John H. Glick, MD, emeritus professor of medicine at the University of Pennsylvania’s Perelman School of Medicine, will deliver the keynote address to Drexel University College of Medicine’s class of 2023 during the college’s commencement on Friday, May 12 at 9 a.m. at the Kimmel Center for the Performing Arts.
Glick’s career included roles as the longest-serving director in the history of Penn’s Abramson Cancer Center and ultimately vice president and associate dean for resource development at Penn Medicine. Glick has helped raise $600 million for cancer research and care at Penn Medicine. Thanks to the generosity of Leonard and Madlyn Abramson, whom Glick met when Madlyn was his patient, 90 new faculty were recruited in less than a decade.
With compassion and clinical insight, Glick’s efforts drove development of integrated cancer care at Penn Medicine. His clinical acumen led to establishment of the Penn Medicine Academy of Master Clinicians to promote excellence in all specialties across the institution.
Glick’s research significantly advanced standards of care for breast cancer and lymphomas, including work that pioneered integration of adjuvant chemotherapy and definitive breast radiotherapy for early-stage breast cancer. Glick also chaired the pivotal 1985 National Institutes of Health Consensus Conference on Adjuvant Chemotherapy for Breast Cancer as well as consecutive St. Galen International Consensus Panels for Treatment of Primary Breast Cancer.
In 2000, Glick was senior author of a landmark clinical study in the New England Journal of Medicine on the role of bone marrow transplant for advanced breast cancer; the findings of which transformed care for these patients. He also conducted groundbreaking phase III randomized trials in Hodgkin’s and non-Hodgkin’s lymphoma. His preeminent research, continuously funded by National Institutes of Health from 1974 to 2006, has appeared in 165 peer-reviewed publications and 28 chapters and books.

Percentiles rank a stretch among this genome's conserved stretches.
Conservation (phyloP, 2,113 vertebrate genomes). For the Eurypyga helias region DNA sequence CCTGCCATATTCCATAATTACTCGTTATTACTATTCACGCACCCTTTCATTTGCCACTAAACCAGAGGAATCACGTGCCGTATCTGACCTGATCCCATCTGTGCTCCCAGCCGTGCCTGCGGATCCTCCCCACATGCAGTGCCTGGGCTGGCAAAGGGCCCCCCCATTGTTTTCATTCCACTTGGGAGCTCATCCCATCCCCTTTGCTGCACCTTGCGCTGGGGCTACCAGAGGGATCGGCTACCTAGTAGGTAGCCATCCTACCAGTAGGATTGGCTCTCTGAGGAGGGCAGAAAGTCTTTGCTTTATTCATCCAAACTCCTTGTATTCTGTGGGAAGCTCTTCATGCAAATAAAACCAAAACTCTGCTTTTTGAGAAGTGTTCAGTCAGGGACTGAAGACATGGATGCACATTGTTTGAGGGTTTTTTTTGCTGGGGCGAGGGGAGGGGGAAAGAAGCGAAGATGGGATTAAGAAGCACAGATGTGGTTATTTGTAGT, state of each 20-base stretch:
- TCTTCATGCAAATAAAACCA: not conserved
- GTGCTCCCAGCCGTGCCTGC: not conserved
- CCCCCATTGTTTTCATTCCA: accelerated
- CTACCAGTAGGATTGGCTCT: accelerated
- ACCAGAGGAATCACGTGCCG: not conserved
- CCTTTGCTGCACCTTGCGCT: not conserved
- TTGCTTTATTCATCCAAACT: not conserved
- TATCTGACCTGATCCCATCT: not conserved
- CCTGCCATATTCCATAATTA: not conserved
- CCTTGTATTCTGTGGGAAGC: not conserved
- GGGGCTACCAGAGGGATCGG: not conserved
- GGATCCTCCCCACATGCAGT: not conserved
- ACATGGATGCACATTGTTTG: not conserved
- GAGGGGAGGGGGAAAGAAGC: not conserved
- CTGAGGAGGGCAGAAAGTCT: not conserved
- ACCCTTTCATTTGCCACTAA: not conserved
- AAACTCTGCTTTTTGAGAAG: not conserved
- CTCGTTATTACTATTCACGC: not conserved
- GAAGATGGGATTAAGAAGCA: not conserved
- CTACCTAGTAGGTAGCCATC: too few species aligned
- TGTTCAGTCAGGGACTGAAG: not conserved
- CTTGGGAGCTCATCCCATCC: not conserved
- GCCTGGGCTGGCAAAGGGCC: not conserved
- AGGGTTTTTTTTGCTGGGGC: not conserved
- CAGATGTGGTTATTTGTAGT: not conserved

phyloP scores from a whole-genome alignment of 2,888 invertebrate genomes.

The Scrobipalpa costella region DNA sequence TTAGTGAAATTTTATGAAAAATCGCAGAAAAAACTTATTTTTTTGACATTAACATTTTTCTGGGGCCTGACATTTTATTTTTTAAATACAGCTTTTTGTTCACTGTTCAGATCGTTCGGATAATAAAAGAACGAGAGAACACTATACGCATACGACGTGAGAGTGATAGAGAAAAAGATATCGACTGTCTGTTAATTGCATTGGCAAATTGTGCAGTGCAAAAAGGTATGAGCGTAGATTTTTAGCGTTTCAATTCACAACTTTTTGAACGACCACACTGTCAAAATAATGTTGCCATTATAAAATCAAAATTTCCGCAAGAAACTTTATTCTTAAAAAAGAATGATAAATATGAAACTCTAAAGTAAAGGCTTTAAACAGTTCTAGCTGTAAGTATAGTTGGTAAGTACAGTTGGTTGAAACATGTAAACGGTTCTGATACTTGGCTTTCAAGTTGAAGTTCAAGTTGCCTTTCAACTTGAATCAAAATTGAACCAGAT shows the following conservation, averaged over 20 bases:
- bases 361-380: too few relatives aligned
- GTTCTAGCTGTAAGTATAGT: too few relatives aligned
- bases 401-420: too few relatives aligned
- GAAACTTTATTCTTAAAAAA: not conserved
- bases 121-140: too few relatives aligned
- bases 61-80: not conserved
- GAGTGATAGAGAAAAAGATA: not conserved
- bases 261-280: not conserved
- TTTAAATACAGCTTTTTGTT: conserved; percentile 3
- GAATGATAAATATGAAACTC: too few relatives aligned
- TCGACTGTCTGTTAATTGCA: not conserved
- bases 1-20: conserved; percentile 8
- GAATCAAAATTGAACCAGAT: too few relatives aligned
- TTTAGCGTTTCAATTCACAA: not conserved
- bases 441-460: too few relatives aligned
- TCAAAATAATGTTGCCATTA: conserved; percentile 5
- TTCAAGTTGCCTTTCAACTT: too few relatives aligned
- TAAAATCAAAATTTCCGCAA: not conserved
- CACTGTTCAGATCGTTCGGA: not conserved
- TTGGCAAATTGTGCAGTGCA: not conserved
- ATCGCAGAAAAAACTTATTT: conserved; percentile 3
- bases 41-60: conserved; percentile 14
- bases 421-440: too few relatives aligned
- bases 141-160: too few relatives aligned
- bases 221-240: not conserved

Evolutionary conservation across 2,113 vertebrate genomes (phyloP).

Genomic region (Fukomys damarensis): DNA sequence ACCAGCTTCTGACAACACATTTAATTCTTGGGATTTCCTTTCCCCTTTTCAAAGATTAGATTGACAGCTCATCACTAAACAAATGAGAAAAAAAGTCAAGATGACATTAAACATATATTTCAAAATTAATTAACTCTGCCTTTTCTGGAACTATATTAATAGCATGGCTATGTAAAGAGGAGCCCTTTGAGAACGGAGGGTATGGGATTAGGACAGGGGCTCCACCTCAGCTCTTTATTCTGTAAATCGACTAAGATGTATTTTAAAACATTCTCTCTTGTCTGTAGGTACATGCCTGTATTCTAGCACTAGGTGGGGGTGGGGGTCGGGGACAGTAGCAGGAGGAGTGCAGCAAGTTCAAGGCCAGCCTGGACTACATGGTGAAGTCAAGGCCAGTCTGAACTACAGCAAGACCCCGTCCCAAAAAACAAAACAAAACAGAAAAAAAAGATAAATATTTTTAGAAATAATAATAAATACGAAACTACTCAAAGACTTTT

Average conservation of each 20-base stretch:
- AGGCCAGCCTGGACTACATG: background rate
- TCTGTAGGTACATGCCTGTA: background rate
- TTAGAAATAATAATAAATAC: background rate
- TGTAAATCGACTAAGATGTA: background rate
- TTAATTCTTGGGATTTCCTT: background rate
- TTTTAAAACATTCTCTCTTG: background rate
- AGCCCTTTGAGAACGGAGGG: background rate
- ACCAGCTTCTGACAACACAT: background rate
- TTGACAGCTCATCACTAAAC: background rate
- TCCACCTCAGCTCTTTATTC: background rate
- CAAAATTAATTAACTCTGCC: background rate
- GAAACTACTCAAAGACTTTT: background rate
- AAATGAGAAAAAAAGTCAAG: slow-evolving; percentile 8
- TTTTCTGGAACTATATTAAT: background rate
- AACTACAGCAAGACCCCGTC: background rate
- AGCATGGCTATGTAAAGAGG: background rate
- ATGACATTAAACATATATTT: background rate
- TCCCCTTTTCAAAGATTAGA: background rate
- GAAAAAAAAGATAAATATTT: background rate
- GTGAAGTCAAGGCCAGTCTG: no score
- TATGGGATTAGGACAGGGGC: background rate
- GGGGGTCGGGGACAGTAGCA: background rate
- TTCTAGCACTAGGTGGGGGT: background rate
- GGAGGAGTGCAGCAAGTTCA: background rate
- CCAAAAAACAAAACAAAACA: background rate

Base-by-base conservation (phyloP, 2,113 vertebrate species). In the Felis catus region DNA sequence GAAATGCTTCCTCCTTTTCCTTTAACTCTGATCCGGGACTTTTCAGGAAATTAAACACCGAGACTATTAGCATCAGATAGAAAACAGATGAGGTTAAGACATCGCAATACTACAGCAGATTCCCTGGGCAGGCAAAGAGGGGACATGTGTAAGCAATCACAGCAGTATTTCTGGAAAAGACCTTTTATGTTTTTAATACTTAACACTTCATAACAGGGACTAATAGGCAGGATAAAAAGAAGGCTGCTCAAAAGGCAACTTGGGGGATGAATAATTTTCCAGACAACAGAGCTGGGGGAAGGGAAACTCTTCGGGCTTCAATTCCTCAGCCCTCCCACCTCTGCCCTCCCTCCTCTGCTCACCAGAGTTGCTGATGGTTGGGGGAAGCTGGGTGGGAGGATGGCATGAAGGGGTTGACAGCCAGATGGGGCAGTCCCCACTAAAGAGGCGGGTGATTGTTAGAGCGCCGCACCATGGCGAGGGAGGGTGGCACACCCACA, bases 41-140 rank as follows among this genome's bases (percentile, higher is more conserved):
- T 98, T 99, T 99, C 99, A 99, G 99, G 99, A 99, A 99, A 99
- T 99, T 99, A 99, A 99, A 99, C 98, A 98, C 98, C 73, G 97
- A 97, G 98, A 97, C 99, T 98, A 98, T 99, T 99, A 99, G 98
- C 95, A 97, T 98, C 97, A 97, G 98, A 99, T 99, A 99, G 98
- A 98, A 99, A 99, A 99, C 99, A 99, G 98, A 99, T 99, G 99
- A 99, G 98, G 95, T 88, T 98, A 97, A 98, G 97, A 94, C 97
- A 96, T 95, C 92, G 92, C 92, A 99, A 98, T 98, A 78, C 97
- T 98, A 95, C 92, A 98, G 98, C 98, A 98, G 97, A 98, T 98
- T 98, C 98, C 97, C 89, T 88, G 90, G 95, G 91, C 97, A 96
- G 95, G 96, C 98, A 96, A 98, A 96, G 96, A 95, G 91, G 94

Glick’s research and care for patients helped him become an exceptional professor and mentor over decades to medical students, residents and fellows -- three of whom became directors of National Cancer Institute NCI-designated cancer centers.
Glick’s career at Penn started in 1974, following fellowships at the NCI and Stanford University. He earned an A.B. from Princeton University and Doctor of Medicine degree from Columbia University College of Physicians and Surgeons.
For his broad contributions to cancer care and quality of life for patients, Drexel will confer upon Glick the degree of Doctor of Science, honoris causa.
This year’s graduates bring a wide-ranging skillset into residencies in 29 U.S. states, including nine graduates who will continue their clinical training at Tower Health.
During the ceremony, students will also hear remarks from College of Medicine Dean Charles B. Cairns, MD, University President John Fry, the conferring of degrees, and recite the World Medical Association Declaration of Geneva, during which graduates promise to dedicate their lives to maintain utmost respect for human life and practice good medicine with conscience and dignity.